Jo journals about home, both of them, the one she left behind and the one that calls her now.
Ages ago, in Iowa, the silvered, sinewy limbs of a cottonwood tree spread arms over our backyard like the inspiration for a movie-length Disney animation.As a kid it was easy to imagine the mottled, smooth bark turning flexible and flowing with expressive facial gestures, mellow and humoring on hot summer days; angry and menacing when wind thrashed in the leaves and storm clouds darkened the sky.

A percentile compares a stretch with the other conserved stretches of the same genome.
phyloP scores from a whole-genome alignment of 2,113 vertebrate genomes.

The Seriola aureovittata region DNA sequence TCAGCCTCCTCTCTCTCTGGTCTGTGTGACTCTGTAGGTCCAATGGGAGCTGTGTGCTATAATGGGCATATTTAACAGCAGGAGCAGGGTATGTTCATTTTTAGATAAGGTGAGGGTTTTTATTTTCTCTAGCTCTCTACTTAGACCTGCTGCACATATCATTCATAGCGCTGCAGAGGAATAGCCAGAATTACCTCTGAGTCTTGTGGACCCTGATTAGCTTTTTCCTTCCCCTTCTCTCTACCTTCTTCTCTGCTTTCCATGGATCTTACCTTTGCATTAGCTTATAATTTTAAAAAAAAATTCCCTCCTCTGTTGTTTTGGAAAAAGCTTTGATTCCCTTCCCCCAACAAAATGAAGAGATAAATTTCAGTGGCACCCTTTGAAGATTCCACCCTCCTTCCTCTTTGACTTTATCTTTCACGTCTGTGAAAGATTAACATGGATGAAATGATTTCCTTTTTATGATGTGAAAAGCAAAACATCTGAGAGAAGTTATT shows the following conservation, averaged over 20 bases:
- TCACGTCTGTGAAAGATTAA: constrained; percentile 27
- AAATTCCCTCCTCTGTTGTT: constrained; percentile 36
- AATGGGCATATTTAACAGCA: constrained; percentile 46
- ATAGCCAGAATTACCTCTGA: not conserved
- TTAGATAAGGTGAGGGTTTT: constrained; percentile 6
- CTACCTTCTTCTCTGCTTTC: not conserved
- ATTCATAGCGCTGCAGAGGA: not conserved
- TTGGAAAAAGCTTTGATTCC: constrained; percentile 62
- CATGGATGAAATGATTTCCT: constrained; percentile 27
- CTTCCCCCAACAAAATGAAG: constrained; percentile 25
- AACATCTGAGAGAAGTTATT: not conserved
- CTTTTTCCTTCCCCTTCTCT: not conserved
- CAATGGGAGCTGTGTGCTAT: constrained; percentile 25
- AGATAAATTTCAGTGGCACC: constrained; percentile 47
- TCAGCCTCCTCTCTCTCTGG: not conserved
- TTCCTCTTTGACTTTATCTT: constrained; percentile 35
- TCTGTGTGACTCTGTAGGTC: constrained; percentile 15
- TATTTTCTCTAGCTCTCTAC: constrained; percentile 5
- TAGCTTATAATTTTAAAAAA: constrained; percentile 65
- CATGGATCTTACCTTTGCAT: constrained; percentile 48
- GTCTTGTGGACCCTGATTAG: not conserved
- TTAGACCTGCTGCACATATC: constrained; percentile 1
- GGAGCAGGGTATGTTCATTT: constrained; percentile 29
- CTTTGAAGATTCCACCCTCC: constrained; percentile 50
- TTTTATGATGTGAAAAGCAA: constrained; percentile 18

Here, though, in the present, in the gritty city of Chicago, the corn fields and cattle of home seems as distant as the night sky pale above the glare of street lights and neon signs. In the city, instead of trees it’s old buildings I picture with personalities, usually houses, often narrow and wedged between a supermarket and a 7-eleven. They take me by surprise sometimes, set back from the streetlights, hiding behind cement stoops. But when I look closely a gnarled, tarnished knocker on the front door or an etched glass window nestled beneath the widow’s peak, it’s like meeting an old woman with gray hair pinned in a bun, high necked cotton waist dress held closed with round, pearl buttons.